David Hackett Souter

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Souter, David Hackett,

1939–, associate justice of the U.S. Supreme Court (1990–2009), b. Melrose, Mass. A graduate of Harvard Law School, he served as New Hampshire's attorney general (1976–78), and on the state's superior court (1978–83) before being named to the New Hampshire Supreme Court (1983–90). After serving only a short time as a judge on the federal First Circuit Court of Appeals (1990), he was named by President George H. W. Bush in July, 1990, to the U.S. Supreme Court, replacing William BrennanBrennan, William Joseph, Jr.,
1906–97, associate justice of the U.S. Supreme Court (1956–90), b. Newark, N.J. After receiving his law degree from Harvard, he practiced law in Newark.
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. Although regarded initially as a conservative, Souter emerged by the mid-1990s as key to a moderate bloc that resisted pressures from the political right to undo Court precedents of the 1960s and 70s.
References in periodicals archive ?
17 Justice Souter wrote a concurring opinion that was joined in its entirety by Justice Breyer.
The majority opinion, written by Justice Souter, discusses at length the consolidated return regulations' single-entity approach to computing certain items such as the net operating loss.
In an opinion by Justice Souter, the Supreme Court adopted the single-entity approach, finding that neither the Government's nor the Fourth Circuit's method for computing a group's PLL "squares with the notion of comparability as applied to consolidated return regulations.
249] The fragmented decision contains a plurality opinion by Justice Souter, a concurrence by Justice Breyer, a separate opinion concurring in the judgment by Justice Scalia, joined by Justices Kennedy and Thomas, and a dissent by Chief Justice Rehnquist joined in part by Justice Ginsburg.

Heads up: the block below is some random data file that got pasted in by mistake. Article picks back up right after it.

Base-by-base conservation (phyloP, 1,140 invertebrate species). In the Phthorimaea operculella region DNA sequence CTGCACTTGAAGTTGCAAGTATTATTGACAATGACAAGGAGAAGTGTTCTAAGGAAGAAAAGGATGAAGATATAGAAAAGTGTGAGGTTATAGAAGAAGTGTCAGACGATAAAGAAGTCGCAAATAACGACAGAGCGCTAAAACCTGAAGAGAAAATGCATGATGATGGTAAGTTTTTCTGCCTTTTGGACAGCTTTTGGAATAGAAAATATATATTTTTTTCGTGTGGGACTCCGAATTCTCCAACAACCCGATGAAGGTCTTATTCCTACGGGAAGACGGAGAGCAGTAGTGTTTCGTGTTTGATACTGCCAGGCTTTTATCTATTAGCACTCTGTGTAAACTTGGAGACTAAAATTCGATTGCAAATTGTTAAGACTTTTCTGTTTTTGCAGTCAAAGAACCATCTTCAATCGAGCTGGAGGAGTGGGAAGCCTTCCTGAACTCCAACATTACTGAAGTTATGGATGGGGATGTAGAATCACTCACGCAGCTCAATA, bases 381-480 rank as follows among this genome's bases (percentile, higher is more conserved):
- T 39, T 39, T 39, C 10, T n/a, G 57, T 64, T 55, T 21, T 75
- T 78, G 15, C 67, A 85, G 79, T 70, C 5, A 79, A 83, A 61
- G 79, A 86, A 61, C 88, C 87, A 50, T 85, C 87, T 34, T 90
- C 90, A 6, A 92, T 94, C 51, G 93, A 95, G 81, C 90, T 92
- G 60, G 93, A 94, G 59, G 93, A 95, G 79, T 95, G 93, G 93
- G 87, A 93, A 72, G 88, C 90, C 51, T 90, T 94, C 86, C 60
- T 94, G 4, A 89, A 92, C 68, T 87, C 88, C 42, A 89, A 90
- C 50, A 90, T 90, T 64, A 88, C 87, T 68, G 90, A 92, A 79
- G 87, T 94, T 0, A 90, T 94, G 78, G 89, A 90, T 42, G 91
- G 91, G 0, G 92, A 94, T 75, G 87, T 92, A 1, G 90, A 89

The presence of organized marchers under the gay Irish banner, Justice Souter explained, would "suggest their view that people of their sexual orientations have as much claim to unqualified social acceptance as heterosexuals and indeed as members of parade units organized around other identifying characteristics.
88) Employing classic originalist parlance, Justice Souter thus condemned the elevation of a dusty nineteenth-century opinion with bad history to the status of a constitutional rule as naked judicial activism.
The dissent, written by Justice Souter, with the concurrence of Justices Stevens and Ginsburg, eloquently defended the Court's church-state precedents and church-state separation while showing the serious errors of the Thomas plurality opinion.
140) Justice Souter, for himself and three other Justices, filed a dissenting opinion and argued at great length that the takings liability issue should not have been submitted to the jury.
But many Republicans view Justice Souter on the bench as disappointingly liberal, and wish the president had nominated a more tried-and-true judicial conservative.
In theory, there was agreement between the Court majority and Justice Souter on this point.
In a lengthy and scholarly opinion, Justice Souter seeks to establish the views of the late Justice Harlan as the correct theory of substantive due process, namely whether the law sets up an "arbitrary imposition" or "purposeless restraint.